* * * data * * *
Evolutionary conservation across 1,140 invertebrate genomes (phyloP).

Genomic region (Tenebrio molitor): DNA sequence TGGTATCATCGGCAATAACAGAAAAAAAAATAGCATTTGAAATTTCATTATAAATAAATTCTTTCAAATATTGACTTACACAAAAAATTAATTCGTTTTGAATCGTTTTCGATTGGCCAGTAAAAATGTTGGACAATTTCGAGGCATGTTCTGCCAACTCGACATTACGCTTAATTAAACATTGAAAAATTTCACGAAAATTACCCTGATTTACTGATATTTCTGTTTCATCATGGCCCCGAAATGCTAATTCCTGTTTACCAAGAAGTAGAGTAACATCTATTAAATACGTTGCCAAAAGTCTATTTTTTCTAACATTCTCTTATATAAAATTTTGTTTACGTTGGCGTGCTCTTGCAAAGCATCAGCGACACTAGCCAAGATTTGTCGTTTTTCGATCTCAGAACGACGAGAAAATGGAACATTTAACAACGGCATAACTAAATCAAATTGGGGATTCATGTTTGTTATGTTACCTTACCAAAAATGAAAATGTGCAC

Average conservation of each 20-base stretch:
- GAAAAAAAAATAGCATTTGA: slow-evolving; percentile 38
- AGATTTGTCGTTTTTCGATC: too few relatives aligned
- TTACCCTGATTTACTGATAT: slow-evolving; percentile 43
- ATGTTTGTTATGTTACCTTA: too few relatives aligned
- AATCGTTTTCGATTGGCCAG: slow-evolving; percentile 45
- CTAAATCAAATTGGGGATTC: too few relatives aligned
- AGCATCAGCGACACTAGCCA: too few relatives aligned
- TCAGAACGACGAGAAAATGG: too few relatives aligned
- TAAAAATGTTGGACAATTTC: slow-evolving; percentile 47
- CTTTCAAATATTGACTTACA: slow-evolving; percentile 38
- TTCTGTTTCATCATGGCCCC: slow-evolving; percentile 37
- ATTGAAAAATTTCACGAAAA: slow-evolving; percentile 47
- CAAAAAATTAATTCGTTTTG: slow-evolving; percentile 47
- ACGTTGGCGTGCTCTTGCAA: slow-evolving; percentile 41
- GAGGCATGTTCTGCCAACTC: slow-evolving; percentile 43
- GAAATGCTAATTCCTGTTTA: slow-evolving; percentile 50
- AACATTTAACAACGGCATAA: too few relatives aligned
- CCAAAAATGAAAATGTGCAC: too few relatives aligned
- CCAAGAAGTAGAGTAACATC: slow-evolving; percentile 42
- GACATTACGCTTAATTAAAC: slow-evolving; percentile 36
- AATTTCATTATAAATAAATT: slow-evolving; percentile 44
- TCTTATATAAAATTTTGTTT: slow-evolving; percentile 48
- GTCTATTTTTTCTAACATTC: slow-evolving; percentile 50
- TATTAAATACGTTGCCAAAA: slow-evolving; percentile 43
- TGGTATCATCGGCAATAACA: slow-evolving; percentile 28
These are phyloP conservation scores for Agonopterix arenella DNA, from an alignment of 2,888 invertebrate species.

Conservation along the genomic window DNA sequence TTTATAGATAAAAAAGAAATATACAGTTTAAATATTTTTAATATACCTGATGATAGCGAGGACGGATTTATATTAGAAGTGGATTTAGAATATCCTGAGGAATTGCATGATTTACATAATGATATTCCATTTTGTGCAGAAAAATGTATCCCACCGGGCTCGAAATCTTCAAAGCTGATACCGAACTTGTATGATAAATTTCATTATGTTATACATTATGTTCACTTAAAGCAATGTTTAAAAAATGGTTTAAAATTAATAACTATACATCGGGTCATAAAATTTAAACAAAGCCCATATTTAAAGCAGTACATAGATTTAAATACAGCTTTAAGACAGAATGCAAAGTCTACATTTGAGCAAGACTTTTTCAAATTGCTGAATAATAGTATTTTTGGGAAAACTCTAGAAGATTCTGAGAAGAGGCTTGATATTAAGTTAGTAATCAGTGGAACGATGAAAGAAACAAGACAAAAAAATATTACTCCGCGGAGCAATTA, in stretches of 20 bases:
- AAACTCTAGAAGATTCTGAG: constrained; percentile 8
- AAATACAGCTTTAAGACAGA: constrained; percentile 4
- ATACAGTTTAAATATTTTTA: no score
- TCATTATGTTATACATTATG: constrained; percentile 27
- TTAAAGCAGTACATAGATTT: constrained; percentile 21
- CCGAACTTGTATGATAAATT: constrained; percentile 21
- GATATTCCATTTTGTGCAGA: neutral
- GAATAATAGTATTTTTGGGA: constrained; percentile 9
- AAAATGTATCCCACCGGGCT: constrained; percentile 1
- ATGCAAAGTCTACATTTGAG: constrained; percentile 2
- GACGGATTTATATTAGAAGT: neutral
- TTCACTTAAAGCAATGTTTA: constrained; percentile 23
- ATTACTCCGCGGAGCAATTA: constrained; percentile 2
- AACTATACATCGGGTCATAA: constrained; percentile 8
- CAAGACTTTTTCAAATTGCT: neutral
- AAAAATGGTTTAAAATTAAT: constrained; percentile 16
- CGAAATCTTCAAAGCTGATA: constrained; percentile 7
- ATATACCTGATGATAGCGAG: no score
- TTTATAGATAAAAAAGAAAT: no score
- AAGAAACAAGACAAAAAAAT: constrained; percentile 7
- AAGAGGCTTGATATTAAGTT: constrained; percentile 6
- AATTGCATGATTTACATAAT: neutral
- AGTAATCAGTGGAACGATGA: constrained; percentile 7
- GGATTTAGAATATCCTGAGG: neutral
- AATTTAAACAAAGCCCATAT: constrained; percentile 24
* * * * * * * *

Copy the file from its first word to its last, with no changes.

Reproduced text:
Evolutionary conservation across 1,140 invertebrate genomes (phyloP).

Genomic region (Tenebrio molitor): DNA sequence TGGTATCATCGGCAATAACAGAAAAAAAAATAGCATTTGAAATTTCATTATAAATAAATTCTTTCAAATATTGACTTACACAAAAAATTAATTCGTTTTGAATCGTTTTCGATTGGCCAGTAAAAATGTTGGACAATTTCGAGGCATGTTCTGCCAACTCGACATTACGCTTAATTAAACATTGAAAAATTTCACGAAAATTACCCTGATTTACTGATATTTCTGTTTCATCATGGCCCCGAAATGCTAATTCCTGTTTACCAAGAAGTAGAGTAACATCTATTAAATACGTTGCCAAAAGTCTATTTTTTCTAACATTCTCTTATATAAAATTTTGTTTACGTTGGCGTGCTCTTGCAAAGCATCAGCGACACTAGCCAAGATTTGTCGTTTTTCGATCTCAGAACGACGAGAAAATGGAACATTTAACAACGGCATAACTAAATCAAATTGGGGATTCATGTTTGTTATGTTACCTTACCAAAAATGAAAATGTGCAC

Average conservation of each 20-base stretch:
- GAAAAAAAAATAGCATTTGA: slow-evolving; percentile 38
- AGATTTGTCGTTTTTCGATC: too few relatives aligned
- TTACCCTGATTTACTGATAT: slow-evolving; percentile 43
- ATGTTTGTTATGTTACCTTA: too few relatives aligned
- AATCGTTTTCGATTGGCCAG: slow-evolving; percentile 45
- CTAAATCAAATTGGGGATTC: too few relatives aligned
- AGCATCAGCGACACTAGCCA: too few relatives aligned
- TCAGAACGACGAGAAAATGG: too few relatives aligned
- TAAAAATGTTGGACAATTTC: slow-evolving; percentile 47
- CTTTCAAATATTGACTTACA: slow-evolving; percentile 38
- TTCTGTTTCATCATGGCCCC: slow-evolving; percentile 37
- ATTGAAAAATTTCACGAAAA: slow-evolving; percentile 47
- CAAAAAATTAATTCGTTTTG: slow-evolving; percentile 47
- ACGTTGGCGTGCTCTTGCAA: slow-evolving; percentile 41
- GAGGCATGTTCTGCCAACTC: slow-evolving; percentile 43
- GAAATGCTAATTCCTGTTTA: slow-evolving; percentile 50
- AACATTTAACAACGGCATAA: too few relatives aligned
- CCAAAAATGAAAATGTGCAC: too few relatives aligned
- CCAAGAAGTAGAGTAACATC: slow-evolving; percentile 42
- GACATTACGCTTAATTAAAC: slow-evolving; percentile 36
- AATTTCATTATAAATAAATT: slow-evolving; percentile 44
- TCTTATATAAAATTTTGTTT: slow-evolving; percentile 48
- GTCTATTTTTTCTAACATTC: slow-evolving; percentile 50
- TATTAAATACGTTGCCAAAA: slow-evolving; percentile 43
- TGGTATCATCGGCAATAACA: slow-evolving; percentile 28
These are phyloP conservation scores for Agonopterix arenella DNA, from an alignment of 2,888 invertebrate species.

Conservation along the genomic window DNA sequence TTTATAGATAAAAAAGAAATATACAGTTTAAATATTTTTAATATACCTGATGATAGCGAGGACGGATTTATATTAGAAGTGGATTTAGAATATCCTGAGGAATTGCATGATTTACATAATGATATTCCATTTTGTGCAGAAAAATGTATCCCACCGGGCTCGAAATCTTCAAAGCTGATACCGAACTTGTATGATAAATTTCATTATGTTATACATTATGTTCACTTAAAGCAATGTTTAAAAAATGGTTTAAAATTAATAACTATACATCGGGTCATAAAATTTAAACAAAGCCCATATTTAAAGCAGTACATAGATTTAAATACAGCTTTAAGACAGAATGCAAAGTCTACATTTGAGCAAGACTTTTTCAAATTGCTGAATAATAGTATTTTTGGGAAAACTCTAGAAGATTCTGAGAAGAGGCTTGATATTAAGTTAGTAATCAGTGGAACGATGAAAGAAACAAGACAAAAAAATATTACTCCGCGGAGCAATTA, in stretches of 20 bases:
- AAACTCTAGAAGATTCTGAG: constrained; percentile 8
- AAATACAGCTTTAAGACAGA: constrained; percentile 4
- ATACAGTTTAAATATTTTTA: no score
- TCATTATGTTATACATTATG: constrained; percentile 27
- TTAAAGCAGTACATAGATTT: constrained; percentile 21
- CCGAACTTGTATGATAAATT: constrained; percentile 21
- GATATTCCATTTTGTGCAGA: neutral
- GAATAATAGTATTTTTGGGA: constrained; percentile 9
- AAAATGTATCCCACCGGGCT: constrained; percentile 1
- ATGCAAAGTCTACATTTGAG: constrained; percentile 2
- GACGGATTTATATTAGAAGT: neutral
- TTCACTTAAAGCAATGTTTA: constrained; percentile 23
- ATTACTCCGCGGAGCAATTA: constrained; percentile 2
- AACTATACATCGGGTCATAA: constrained; percentile 8
- CAAGACTTTTTCAAATTGCT: neutral
- AAAAATGGTTTAAAATTAAT: constrained; percentile 16
- CGAAATCTTCAAAGCTGATA: constrained; percentile 7
- ATATACCTGATGATAGCGAG: no score
- TTTATAGATAAAAAAGAAAT: no score
- AAGAAACAAGACAAAAAAAT: constrained; percentile 7
- AAGAGGCTTGATATTAAGTT: constrained; percentile 6
- AATTGCATGATTTACATAAT: neutral
- AGTAATCAGTGGAACGATGA: constrained; percentile 7
- GGATTTAGAATATCCTGAGG: neutral
- AATTTAAACAAAGCCCATAT: constrained; percentile 24